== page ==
Nichole Tucker, MA, is the Web Editor for Targeted Oncology. Tucker received her Bachelor of Arts in Mass Communications from Virginia State University and her Master of Arts in Media & International Conflict from University College Dublin.
"The approval of our HPV test for the cobas 6800 and 8800 Systems enables molecular laboratories to achieve the efficiency and scale they need to meet the demands of high-volume cervical screening programs..."
The FDA has granted approval for the cobas high-risk human papillomavirus (HPV) test, which identifies women at risk for developing cervical cancer by exposing the presence of high-risk HPV DNA in cervical samples. Left untreated, HPV lesion can progress to cervical cancer, Roche announced in a press release.1
“The approval of our HPV test for the cobas 6800 and 8800 Systems enables molecular laboratories to achieve the efficiency and scale they need to meet the demands of high-volume cervical screening programs,” said Thomas Schinecker, chief executive officer, Roche Diagnostics. “This is critical as most healthcare providers in the US have adopted HPV testing as part of their cervical cancer screening protocol, with the ultimate goal of preventing cervical cancer in all women.”
The FDA’s decision was based on information from the registrational IMPACT (IMproving Primary screening And Colposcopy Triage) trial, in which 35,000 women were enrolled to evaluate the clinical validity of the cobas HPV test for use on the cobas 6800/8800 systems. The data from the evaluation with be announced to the public once the key findings are published.
cobas HPV previously underwent clinical validation on the cobas 6800 System for cervical screening of women in comparison with cobas 4800 HPV. The study included 60 patients cases. Of those patients 59 were determined to be HPV-positive patients according to the cobas HPV test. The clinical sensitivity was 98.3% (95% CI, 91.1%-99.9%). The cobas 4800 HPV has a sensitivity of 100% (95% CI, 939%-100%).2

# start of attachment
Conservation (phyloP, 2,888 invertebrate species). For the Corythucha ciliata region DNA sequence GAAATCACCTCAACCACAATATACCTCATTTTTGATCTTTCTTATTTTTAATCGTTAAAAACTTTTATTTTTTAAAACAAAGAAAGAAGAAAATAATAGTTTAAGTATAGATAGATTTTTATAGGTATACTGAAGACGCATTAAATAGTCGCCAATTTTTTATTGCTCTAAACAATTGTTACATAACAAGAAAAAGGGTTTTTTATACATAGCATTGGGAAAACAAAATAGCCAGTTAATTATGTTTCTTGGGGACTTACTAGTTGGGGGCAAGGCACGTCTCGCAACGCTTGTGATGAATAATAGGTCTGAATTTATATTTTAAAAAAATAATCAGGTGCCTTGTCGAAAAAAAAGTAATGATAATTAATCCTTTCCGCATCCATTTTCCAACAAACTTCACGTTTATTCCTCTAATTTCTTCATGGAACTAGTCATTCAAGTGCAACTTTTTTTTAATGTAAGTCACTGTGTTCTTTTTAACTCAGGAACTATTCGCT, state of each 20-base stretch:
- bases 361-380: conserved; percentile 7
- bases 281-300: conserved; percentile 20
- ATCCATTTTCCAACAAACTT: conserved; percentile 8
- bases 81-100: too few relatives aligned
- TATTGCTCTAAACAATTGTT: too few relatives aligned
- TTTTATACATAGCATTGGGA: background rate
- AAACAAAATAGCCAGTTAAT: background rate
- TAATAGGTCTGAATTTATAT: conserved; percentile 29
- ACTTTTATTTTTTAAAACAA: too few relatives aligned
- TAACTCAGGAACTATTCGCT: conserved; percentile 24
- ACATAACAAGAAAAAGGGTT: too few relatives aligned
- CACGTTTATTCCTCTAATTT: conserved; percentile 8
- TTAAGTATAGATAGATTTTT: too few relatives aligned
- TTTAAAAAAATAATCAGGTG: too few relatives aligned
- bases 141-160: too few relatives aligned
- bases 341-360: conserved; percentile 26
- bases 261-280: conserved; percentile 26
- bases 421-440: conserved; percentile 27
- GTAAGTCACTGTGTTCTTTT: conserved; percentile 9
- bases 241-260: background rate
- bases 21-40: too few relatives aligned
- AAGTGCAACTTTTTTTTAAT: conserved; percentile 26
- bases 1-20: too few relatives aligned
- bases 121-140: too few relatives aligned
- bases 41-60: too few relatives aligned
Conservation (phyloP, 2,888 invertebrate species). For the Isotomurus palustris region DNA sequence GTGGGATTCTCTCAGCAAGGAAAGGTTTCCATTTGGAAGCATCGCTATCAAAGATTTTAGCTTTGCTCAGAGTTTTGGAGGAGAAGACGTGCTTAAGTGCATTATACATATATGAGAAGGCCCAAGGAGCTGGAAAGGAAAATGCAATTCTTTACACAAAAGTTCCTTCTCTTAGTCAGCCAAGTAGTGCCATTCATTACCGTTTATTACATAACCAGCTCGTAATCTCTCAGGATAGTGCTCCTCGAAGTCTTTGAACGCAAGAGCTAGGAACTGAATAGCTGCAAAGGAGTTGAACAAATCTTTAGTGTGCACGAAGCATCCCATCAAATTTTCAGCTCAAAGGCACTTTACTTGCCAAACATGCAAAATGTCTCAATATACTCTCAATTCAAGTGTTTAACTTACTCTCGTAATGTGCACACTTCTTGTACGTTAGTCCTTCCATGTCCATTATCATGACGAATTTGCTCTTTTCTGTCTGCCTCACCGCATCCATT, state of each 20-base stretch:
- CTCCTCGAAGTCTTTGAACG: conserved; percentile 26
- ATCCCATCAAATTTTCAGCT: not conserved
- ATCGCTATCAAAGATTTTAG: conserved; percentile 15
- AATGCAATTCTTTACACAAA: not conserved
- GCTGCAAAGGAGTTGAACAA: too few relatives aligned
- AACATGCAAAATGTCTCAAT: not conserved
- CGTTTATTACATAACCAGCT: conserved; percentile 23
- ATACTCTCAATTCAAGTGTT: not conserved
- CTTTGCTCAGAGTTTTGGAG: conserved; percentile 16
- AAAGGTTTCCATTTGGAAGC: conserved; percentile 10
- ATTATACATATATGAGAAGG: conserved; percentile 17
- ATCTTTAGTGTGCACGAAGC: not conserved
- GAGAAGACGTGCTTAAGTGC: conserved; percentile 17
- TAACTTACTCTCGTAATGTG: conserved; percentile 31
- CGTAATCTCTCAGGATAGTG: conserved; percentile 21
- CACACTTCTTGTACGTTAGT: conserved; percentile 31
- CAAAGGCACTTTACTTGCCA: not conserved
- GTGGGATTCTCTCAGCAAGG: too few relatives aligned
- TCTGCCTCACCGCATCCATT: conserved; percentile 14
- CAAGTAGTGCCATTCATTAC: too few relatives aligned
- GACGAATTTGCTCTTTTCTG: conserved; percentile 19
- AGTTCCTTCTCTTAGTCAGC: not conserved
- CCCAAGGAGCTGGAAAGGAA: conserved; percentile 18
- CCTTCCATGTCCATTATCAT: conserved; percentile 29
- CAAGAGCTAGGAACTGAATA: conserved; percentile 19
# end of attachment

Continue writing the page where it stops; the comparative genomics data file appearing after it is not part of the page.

In terms of specificity, 712 out of 805 controls were found to be negative for HPV on the novel cobas HPV test, showing a clinical specificity of 88.4% (95% CI, 86%-90.6%). For the cobas 4800 HPV test specificity was 89.4% (95% CI, 87.1%-91.5%). Specificity for histologically confirmed CIN2-positive lesions in women aged 30 years or older with the novel cobas HPV test was 98.9%. Comparing the novel test to the 4800 test, 11.6% vs. 10.6% of the controls were positive for HPV. Of those that tested positive tested positive with the novel test but were negative on the cobas 4800 test, the strands of HPV found were HPV16 (n = 5), HPV18 (n = 2), and HPV16/18 (n =1). All 8 control samples were still negative when retested with the cobas 4800 test.
The results were considered reproducible for both test with an interlaboratory reproducibility of 98.2% (491/500; 95% CI, 96.6% to 99.2%), over time and an AC1 value of 0.97.
Based on this study, the clinical performance of the cobas HPV test was considered comparable to other validated HPV assays and met the criteria for use in primary screening for cervical cancer.
The cobas HPV test was approved by the FDA the cobas 4800 System. The assay is 1 of multiple tests with clinical validity for detection of cervical cancer in patients with HPV. The assay is indicated for routine cervical cancer screening according to professional medical guidelines which include triage of ASC-US cytology, co-testing with cytology, and primary HPV screening of patients.
It is known that over 99% of cervical cancer cases are caused by persistent high-risk HPV infection, but these cases are preventable with vaccination, screening, and treatment. The use of the cobas HPV test may prevent the development of cervical cancer in women who are at high-risk.